Hilary Foulkes - Geologist/Chair – TPH Canada

Hilary Foulkes

Geologist/Chair – TPH Canada

I was born/grew up in: Montreal, Quebec

I now live in: Calgary, Alberta

I completed my training/education at: Honours B.Sc. in Earth Science at the University of Waterloo in Waterloo, Ontario

Describe what you do at work.

Every day I meet with people who are making decisions about what to do in order to make their companies better. Sometimes there are physical things they need to fix. Sometimes there are people problems and sometimes there are both! I use math to analyse the financial results a company has in order to get clues to why the company is successful or why it is not! I also look at what their competitors are doing to compare and contrast. There are some software packages that allow us to look at this data easily.

I use a software system to look at maps that show me where the company’s assets are located. I also use this software to show me where these assets are located underground. I look at graphs that show how much oil or gas a well is producing and how that changes over time. I also use a lot of psychology to figure out how to communicate with people and understand how they are going to react and also how the team I have will work together best.

I do a lot of problem solving and use deduction mostly. For example I will look at the evidence and try to figure out where the problems are. I then come up with the options for fixing those problems. This goes for both the people problems and the physical / operational problems. I make a lot of decisions every day. Sometimes they are hard decisions that people don't always like and I have to try and explain the reasoning to them. I like to think I make decisions based on evidence, experience and most importantly, ethics. It is really important to firstly be ethical and then use an evidence based and logical approach to decision making. That way the process can be repeated, and the decision will be more reliable and defendable. Scientific principles and logic play a big role in my decision making. When we are problem solving it is a very collaborative process. Everyone has specific skills and experience that they bring to the problem. It is my job to bring the best out in everyone. Sometimes I feel like I am a conductor in an orchestra - my job is to help everyone work together well and ensure we have qualified people; I don’t have to be the best violinist myself!

When I was a student I enjoyed:

How does your job affect people’s lives?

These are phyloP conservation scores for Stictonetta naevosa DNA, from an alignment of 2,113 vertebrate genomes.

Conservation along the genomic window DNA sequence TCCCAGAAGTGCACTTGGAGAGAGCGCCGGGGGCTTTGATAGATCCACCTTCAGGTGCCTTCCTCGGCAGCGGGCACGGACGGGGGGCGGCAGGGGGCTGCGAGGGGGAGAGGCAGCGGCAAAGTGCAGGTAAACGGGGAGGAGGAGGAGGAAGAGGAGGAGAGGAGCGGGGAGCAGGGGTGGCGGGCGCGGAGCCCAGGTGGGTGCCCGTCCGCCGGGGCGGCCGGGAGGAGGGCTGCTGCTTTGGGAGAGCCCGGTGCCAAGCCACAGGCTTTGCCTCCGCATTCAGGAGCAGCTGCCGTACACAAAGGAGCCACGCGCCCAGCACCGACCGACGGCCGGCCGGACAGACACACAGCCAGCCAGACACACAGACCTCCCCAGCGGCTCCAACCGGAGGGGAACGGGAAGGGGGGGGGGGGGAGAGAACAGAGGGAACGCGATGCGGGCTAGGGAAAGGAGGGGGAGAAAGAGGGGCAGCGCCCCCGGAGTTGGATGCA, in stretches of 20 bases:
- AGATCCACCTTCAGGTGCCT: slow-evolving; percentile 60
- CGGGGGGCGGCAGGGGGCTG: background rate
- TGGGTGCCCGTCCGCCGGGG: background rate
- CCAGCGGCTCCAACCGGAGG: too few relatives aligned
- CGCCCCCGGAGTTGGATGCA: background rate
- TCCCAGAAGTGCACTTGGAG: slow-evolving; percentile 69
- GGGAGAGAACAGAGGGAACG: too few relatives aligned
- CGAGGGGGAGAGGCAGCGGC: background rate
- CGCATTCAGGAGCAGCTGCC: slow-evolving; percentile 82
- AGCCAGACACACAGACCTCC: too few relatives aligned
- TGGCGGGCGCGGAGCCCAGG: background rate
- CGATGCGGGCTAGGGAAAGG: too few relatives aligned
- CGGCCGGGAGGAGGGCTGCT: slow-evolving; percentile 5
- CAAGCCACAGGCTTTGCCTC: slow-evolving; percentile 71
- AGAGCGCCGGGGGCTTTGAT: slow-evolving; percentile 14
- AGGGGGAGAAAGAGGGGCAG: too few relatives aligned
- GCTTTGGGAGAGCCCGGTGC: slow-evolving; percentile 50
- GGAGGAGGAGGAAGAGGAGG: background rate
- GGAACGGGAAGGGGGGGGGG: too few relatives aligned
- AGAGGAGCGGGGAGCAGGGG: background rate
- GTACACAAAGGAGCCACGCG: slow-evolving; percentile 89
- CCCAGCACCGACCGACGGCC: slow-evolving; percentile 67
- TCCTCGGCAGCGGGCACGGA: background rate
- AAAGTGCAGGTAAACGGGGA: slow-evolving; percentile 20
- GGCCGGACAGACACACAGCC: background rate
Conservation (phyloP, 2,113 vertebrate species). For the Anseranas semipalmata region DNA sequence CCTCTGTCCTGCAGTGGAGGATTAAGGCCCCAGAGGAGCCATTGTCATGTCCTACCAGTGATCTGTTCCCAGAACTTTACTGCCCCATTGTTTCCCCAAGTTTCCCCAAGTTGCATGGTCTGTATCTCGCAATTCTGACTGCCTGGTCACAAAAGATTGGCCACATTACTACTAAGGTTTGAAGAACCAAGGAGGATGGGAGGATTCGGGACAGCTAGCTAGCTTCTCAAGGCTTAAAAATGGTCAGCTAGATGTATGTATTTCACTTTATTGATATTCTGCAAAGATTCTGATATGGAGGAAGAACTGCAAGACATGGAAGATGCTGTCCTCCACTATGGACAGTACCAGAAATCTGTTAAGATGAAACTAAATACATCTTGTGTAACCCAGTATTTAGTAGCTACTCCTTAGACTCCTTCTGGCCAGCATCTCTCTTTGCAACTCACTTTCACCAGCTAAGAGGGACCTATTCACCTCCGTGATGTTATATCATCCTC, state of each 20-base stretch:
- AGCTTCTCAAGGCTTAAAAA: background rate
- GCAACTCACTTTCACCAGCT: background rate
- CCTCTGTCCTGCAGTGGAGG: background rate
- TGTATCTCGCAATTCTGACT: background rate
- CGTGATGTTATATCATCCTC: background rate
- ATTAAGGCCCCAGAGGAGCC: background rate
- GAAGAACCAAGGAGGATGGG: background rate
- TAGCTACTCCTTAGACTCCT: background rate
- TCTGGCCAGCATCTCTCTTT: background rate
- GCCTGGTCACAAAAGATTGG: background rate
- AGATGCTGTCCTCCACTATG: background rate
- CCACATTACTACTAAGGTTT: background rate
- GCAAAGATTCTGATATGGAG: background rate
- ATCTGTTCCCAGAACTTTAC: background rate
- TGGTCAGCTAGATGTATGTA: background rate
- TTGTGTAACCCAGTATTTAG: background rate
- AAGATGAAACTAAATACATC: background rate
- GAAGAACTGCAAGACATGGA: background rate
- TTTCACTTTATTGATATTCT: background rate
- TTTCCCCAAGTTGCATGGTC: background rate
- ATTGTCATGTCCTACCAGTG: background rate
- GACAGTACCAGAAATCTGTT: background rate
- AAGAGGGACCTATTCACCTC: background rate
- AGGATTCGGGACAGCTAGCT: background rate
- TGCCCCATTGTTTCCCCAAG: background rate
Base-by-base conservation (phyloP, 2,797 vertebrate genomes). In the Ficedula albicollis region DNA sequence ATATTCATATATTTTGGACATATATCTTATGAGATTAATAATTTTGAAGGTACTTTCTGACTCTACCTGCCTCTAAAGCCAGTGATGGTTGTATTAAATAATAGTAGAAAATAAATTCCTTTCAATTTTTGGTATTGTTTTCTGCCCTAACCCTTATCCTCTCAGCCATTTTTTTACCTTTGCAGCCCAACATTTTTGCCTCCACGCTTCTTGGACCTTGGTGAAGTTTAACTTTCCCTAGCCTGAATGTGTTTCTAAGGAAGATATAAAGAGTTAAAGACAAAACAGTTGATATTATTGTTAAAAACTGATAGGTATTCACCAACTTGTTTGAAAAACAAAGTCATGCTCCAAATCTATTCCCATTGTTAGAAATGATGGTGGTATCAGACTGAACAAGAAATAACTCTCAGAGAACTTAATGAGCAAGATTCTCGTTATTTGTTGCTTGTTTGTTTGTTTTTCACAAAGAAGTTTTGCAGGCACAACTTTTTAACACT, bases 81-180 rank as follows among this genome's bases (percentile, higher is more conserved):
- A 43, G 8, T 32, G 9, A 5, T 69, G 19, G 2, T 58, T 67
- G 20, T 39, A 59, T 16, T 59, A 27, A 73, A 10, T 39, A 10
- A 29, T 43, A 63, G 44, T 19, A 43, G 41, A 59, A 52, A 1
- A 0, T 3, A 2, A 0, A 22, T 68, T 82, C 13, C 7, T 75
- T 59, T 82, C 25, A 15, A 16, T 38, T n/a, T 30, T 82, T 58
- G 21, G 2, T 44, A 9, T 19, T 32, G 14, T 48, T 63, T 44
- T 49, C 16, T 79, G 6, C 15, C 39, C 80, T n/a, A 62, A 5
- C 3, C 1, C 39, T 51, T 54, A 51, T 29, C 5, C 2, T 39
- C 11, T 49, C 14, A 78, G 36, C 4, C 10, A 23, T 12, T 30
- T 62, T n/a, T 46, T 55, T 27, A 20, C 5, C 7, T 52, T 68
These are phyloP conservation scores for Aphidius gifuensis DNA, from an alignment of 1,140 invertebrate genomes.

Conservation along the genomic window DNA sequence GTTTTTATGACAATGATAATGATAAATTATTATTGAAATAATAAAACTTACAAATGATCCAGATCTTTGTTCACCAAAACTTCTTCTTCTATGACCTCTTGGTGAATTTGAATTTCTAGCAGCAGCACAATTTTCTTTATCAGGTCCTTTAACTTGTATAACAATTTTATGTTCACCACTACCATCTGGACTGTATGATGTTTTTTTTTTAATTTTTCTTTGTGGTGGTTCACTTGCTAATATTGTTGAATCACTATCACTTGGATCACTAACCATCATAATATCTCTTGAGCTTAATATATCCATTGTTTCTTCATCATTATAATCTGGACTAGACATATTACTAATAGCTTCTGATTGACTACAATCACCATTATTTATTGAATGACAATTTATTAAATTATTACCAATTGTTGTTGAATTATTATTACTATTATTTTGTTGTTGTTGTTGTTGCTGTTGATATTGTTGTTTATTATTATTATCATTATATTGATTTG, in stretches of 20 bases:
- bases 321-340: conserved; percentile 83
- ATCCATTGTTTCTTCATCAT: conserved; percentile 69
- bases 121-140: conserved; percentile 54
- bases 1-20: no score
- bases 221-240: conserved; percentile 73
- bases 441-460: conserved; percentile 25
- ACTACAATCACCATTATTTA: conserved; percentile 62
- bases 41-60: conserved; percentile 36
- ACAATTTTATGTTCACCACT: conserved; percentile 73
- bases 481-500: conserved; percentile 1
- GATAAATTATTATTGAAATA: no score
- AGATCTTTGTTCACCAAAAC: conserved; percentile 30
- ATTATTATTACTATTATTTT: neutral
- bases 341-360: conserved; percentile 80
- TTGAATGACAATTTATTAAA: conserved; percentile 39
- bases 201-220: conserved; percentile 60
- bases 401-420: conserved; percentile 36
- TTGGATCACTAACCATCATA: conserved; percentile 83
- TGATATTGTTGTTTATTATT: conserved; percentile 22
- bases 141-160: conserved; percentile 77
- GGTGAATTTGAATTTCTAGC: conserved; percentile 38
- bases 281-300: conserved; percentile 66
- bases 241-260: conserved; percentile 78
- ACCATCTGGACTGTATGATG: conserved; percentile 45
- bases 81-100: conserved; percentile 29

People invest money in the companies we are trying to help. Sometimes management teams and investors can both benefit from what we do. I also think the approach we have helps people do their best and feel like they are contributing and are successful. On a larger scale, Canada is a world leader in ethical energy production. I feel it is important that our accomplishments as a country are represented factually and our citizens have energy security for the future.

What motivates you in your career?

The thing I enjoy most about my work is meeting with interesting people and having their trust. I’m also one of the few women executives in my industry. I feel it is important to lead change in this industry that will open doors for more women at top management positions. What gets me the most excited is having interesting ideas and being able to see them turn into reality. Also energy affects our everyday quality of life. Globally, the increasing need for energy can create political tension and strife. The science behind energy is really interesting and also misunderstood. I think it is important for people to understand scientific principles and not judge prematurely based on sound bites from a tweet.

When I was a student, I would have described myself as someone who:

Describe your career path to this career.

I’ve had an interesting career with a few different paths, but all founded in a love of geology and what those rocks can do for us. After I graduated from the University of Waterloo with a B.Sc. in Geology, I worked as an exploration geologist. In this role I worked as a geologist in remote mining camps and on oil drilling rigs in western Canada. I used my knowledge of geology to help find ore and oil deposits for the companies I was working for.

As I worked for different companies I took on different roles and responsibilities. I also took additional courses and training that led me to taking on leadership and management roles. My career evolved from using the technical application of geology to locate and access oil deposits to strategic planning and creating investment opportunities for individuals and companies.

Today I’m the Chair of TPH Canada, a major multinational investment banking company.

What activities do you like to do outside of work?

I played competitive squash for many years but I’m getting a bit older and my knees are sore now! I’m a skier, cyclist, love traveling and am an avid gardener. I mentor young professionals. I am mom to three grown daughters and love playing with my grandchildren Amelia and Harrison (Amelia loves rocks)!

What advice or encouragement would you give others seeking a similar career?

For any career it’s important to become an expert first. Don’t be in a rush to be a manager or be concerned about titles. Be realistic and focused on what you like and what you don’t. Over time, steer to what you like. Be honest and truthful always.

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